He stopped, poised on the edge of his chair, almost panting from the effort of his speech. I flexed my steepled fingers the barest minimum necessary to indicate I had been listening. With great show, I closed my eyes as if in deep thought, forcing myself to an unnatural stillness.

Even with my eyes closed I could feel his discomfort growing. He needed me to react, needed me to tell him something, to let him know if his request was even possible. If he had any idea how many times I had heard this speech before, he would have run from the room, shocked to his very core. But that is the nice thing about the young: they are the first to assume exclusive ownership of an emotion and the last to read any history. It is, as my long life has shown, a profitable loophole to exploit.

Oh I knew the solution to his problem. People will buy almost any art, even if it is the poorest of craft, but they will never part with large stacks of their well-earned coin for a man whom they do not admire. For all of his complaints, this man had sold some of his art, at least enough of it to earn his way through my door. But his pride would always keep him from attaining his desires, just as surely as a rat can never eat his way out of a silo full of grain. Telling him the easiest way to solve his problem would only fall upon deaf ears and garner me no profit. And I never do anything that doesn’t show a profit.

Instead I opened my eyes in a flash, as if I just had a valuable idea, and then I conspired with him, demanding an oath of secrecy before I would continue. When his oath was freely given, I told him a shadowy legend from the depths of antiquity. Within the the weaving of this story, I laid out a simple formula, one my servants had discovered for me many years ago. Social popularity cannot only be learned but it can be tracked and even predicted, if given enough data and enough desire. It would take this man years to understand what I patiently described to him – the simplest of concepts being the most difficult to grasp – and even more years to put that knowledge into practice, but it would most certainly bring him great wealth. By the time my formula brought him his well-earned desires, he will have forgotten about me; believing that the ideas for it had come solely from his own head. I didn’t mind. I had a deeper game.

Even while I was giving him the secret to great wealth, the young man’s eyes kept darting over my head, his attention drawn again and again to a painting done of myself which hung over the doorway to my private chambers. It was a piece I had commissioned some years back for exactly this purpose. Indeed, with the exception of the Shiva statue and the tea set, it was the only thing I valued in the room. The likeness was more than good, it was uncanny. In it I was the embodiment of Wisdom; Wisdom personified. My face was serene and calm, looking down upon the seat of the supplicant, making them feel a spark, a secret thrill of the supernatural. One could almost see the portrait breathe, watch its eyes slightly track the movement in the room. It had a very definite sense of being alive.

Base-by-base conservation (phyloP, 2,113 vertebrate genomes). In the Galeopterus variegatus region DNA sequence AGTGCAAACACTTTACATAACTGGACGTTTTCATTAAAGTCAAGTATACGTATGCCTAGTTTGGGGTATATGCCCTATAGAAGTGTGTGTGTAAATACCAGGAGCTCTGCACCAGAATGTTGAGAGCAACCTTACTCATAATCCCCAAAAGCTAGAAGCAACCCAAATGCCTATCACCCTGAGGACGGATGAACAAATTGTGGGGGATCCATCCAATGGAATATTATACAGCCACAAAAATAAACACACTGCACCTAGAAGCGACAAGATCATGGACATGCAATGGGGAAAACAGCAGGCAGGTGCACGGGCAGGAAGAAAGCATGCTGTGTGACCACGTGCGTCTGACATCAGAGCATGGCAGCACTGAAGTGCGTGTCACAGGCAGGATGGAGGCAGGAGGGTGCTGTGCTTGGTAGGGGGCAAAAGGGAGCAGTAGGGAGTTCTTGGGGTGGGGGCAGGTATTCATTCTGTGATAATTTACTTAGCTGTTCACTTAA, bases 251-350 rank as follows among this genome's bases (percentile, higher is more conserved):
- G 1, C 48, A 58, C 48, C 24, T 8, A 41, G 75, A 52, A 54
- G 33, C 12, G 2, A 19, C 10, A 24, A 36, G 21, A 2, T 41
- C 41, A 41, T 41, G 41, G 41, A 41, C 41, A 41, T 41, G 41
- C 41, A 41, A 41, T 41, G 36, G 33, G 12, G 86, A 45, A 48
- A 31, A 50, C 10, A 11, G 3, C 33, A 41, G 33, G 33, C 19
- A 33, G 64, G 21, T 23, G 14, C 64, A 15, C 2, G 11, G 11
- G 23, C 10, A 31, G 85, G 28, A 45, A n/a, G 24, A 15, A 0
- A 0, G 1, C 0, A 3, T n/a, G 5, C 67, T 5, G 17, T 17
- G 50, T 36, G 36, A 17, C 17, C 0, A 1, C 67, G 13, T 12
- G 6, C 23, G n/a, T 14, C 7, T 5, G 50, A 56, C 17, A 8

When the hour was up, I had Duty and Faithfulness usher the young painter from the audience room. As soon as he was gone, I cursed the fool painting, as I walked back to my chambers and had my servants strip me of all my bold costumery.




Some years later, the painter returned. This time, rather than making him wait, I strolled right in and greeted him warmly like a brother; clasping his arms and sitting across from him on a less formal settee. My dress and mien were far less imposing, forgoing the fancy robes and perfumes for a simple yet elegant shift.

The man opposite me was far different from the boy who had come previously. His hair was now full and dark with just the hint of grey. His thick beard flattered his face but did not hide the girth of his soft cheeks. His eye was firm, yet kind, a man used to getting his way but not always by force. He wore many fine rings on his thick fingers, and both his shift and his jacket I noted were stitched with gold thread which was shone off to good effect by his ample middle. All this display of wealth came after paying me ten times the cost of the previous visit. He had greatly profited from my strange tale indeed.

This time, instead of Beauty, I had Duty serve us tea. The painter noticed her presence but not unduly so. Unlike before, he sipped his tea with a calm air and took what appeared to be much joy in sharing the pleasantries. As we chatted, the small Shiva behind him held first one, then two glowing eyes. This was even better. I now knew that the money he had paid for this visit was unencumbered by any bank or person. He had paid in cash without a loan.